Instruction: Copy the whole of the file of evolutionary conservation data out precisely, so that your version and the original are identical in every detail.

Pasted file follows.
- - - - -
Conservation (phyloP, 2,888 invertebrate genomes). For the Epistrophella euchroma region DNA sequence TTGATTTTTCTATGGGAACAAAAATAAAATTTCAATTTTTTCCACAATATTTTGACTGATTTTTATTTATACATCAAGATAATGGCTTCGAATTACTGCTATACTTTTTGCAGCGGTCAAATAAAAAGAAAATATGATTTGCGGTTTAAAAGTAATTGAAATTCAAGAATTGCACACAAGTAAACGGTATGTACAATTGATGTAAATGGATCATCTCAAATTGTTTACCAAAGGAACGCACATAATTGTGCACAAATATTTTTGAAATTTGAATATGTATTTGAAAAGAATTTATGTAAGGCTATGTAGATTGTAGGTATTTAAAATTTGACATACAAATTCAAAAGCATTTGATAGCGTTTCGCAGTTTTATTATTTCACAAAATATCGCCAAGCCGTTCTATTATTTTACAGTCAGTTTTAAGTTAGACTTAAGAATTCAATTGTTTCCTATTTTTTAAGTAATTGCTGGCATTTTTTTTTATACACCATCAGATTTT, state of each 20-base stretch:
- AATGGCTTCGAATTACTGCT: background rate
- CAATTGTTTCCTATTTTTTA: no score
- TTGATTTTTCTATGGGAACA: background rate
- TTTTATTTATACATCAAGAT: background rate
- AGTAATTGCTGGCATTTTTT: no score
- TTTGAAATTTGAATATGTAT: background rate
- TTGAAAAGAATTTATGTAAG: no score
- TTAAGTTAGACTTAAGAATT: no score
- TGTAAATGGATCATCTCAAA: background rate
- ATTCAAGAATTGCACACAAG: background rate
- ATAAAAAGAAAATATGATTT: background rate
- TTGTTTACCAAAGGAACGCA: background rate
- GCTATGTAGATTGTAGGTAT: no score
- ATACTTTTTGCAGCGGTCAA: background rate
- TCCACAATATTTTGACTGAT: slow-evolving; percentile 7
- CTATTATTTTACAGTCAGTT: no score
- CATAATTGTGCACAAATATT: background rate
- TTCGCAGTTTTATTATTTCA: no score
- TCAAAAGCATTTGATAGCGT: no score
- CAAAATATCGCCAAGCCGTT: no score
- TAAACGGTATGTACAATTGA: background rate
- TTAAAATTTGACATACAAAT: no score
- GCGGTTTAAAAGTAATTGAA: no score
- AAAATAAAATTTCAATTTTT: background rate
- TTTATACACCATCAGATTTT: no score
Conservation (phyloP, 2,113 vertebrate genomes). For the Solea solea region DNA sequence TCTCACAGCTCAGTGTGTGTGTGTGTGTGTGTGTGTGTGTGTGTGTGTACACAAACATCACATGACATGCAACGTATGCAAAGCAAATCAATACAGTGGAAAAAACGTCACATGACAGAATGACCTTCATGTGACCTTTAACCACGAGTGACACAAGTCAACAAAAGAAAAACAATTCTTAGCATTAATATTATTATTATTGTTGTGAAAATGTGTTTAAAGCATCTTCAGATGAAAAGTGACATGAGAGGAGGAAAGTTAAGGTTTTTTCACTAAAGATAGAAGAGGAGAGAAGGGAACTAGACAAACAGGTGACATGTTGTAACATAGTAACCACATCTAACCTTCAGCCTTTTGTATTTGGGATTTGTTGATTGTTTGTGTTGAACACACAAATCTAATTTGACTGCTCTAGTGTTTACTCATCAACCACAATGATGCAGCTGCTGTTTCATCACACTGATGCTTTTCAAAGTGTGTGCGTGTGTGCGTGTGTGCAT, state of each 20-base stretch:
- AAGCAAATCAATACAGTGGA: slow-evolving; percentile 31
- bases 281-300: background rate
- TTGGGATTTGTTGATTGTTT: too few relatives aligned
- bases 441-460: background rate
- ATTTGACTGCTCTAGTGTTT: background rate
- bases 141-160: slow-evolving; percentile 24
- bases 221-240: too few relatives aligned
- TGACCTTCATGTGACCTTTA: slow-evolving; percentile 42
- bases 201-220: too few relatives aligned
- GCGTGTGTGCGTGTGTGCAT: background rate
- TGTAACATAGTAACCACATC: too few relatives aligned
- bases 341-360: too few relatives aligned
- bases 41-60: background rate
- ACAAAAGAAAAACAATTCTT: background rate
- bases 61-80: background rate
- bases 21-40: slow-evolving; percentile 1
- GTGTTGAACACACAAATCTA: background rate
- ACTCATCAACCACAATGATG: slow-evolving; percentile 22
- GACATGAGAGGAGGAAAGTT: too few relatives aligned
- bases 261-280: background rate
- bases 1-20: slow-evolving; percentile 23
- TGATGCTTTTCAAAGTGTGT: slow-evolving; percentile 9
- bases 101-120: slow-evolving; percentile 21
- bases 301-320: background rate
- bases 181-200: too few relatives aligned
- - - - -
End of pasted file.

Conservation (phyloP, 2,888 invertebrate genomes). For the Epistrophella euchroma region DNA sequence TTGATTTTTCTATGGGAACAAAAATAAAATTTCAATTTTTTCCACAATATTTTGACTGATTTTTATTTATACATCAAGATAATGGCTTCGAATTACTGCTATACTTTTTGCAGCGGTCAAATAAAAAGAAAATATGATTTGCGGTTTAAAAGTAATTGAAATTCAAGAATTGCACACAAGTAAACGGTATGTACAATTGATGTAAATGGATCATCTCAAATTGTTTACCAAAGGAACGCACATAATTGTGCACAAATATTTTTGAAATTTGAATATGTATTTGAAAAGAATTTATGTAAGGCTATGTAGATTGTAGGTATTTAAAATTTGACATACAAATTCAAAAGCATTTGATAGCGTTTCGCAGTTTTATTATTTCACAAAATATCGCCAAGCCGTTCTATTATTTTACAGTCAGTTTTAAGTTAGACTTAAGAATTCAATTGTTTCCTATTTTTTAAGTAATTGCTGGCATTTTTTTTTATACACCATCAGATTTT, state of each 20-base stretch:
- AATGGCTTCGAATTACTGCT: background rate
- CAATTGTTTCCTATTTTTTA: no score
- TTGATTTTTCTATGGGAACA: background rate
- TTTTATTTATACATCAAGAT: background rate
- AGTAATTGCTGGCATTTTTT: no score
- TTTGAAATTTGAATATGTAT: background rate
- TTGAAAAGAATTTATGTAAG: no score
- TTAAGTTAGACTTAAGAATT: no score
- TGTAAATGGATCATCTCAAA: background rate
- ATTCAAGAATTGCACACAAG: background rate
- ATAAAAAGAAAATATGATTT: background rate
- TTGTTTACCAAAGGAACGCA: background rate
- GCTATGTAGATTGTAGGTAT: no score
- ATACTTTTTGCAGCGGTCAA: background rate
- TCCACAATATTTTGACTGAT: slow-evolving; percentile 7
- CTATTATTTTACAGTCAGTT: no score
- CATAATTGTGCACAAATATT: background rate
- TTCGCAGTTTTATTATTTCA: no score
- TCAAAAGCATTTGATAGCGT: no score
- CAAAATATCGCCAAGCCGTT: no score
- TAAACGGTATGTACAATTGA: background rate
- TTAAAATTTGACATACAAAT: no score
- GCGGTTTAAAAGTAATTGAA: no score
- AAAATAAAATTTCAATTTTT: background rate
- TTTATACACCATCAGATTTT: no score
Conservation (phyloP, 2,113 vertebrate genomes). For the Solea solea region DNA sequence TCTCACAGCTCAGTGTGTGTGTGTGTGTGTGTGTGTGTGTGTGTGTGTACACAAACATCACATGACATGCAACGTATGCAAAGCAAATCAATACAGTGGAAAAAACGTCACATGACAGAATGACCTTCATGTGACCTTTAACCACGAGTGACACAAGTCAACAAAAGAAAAACAATTCTTAGCATTAATATTATTATTATTGTTGTGAAAATGTGTTTAAAGCATCTTCAGATGAAAAGTGACATGAGAGGAGGAAAGTTAAGGTTTTTTCACTAAAGATAGAAGAGGAGAGAAGGGAACTAGACAAACAGGTGACATGTTGTAACATAGTAACCACATCTAACCTTCAGCCTTTTGTATTTGGGATTTGTTGATTGTTTGTGTTGAACACACAAATCTAATTTGACTGCTCTAGTGTTTACTCATCAACCACAATGATGCAGCTGCTGTTTCATCACACTGATGCTTTTCAAAGTGTGTGCGTGTGTGCGTGTGTGCAT, state of each 20-base stretch:
- AAGCAAATCAATACAGTGGA: slow-evolving; percentile 31
- bases 281-300: background rate
- TTGGGATTTGTTGATTGTTT: too few relatives aligned
- bases 441-460: background rate
- ATTTGACTGCTCTAGTGTTT: background rate
- bases 141-160: slow-evolving; percentile 24
- bases 221-240: too few relatives aligned
- TGACCTTCATGTGACCTTTA: slow-evolving; percentile 42
- bases 201-220: too few relatives aligned
- GCGTGTGTGCGTGTGTGCAT: background rate
- TGTAACATAGTAACCACATC: too few relatives aligned
- bases 341-360: too few relatives aligned
- bases 41-60: background rate
- ACAAAAGAAAAACAATTCTT: background rate
- bases 61-80: background rate
- bases 21-40: slow-evolving; percentile 1
- GTGTTGAACACACAAATCTA: background rate
- ACTCATCAACCACAATGATG: slow-evolving; percentile 22
- GACATGAGAGGAGGAAAGTT: too few relatives aligned
- bases 261-280: background rate
- bases 1-20: slow-evolving; percentile 23
- TGATGCTTTTCAAAGTGTGT: slow-evolving; percentile 9
- bases 101-120: slow-evolving; percentile 21
- bases 301-320: background rate
- bases 181-200: too few relatives aligned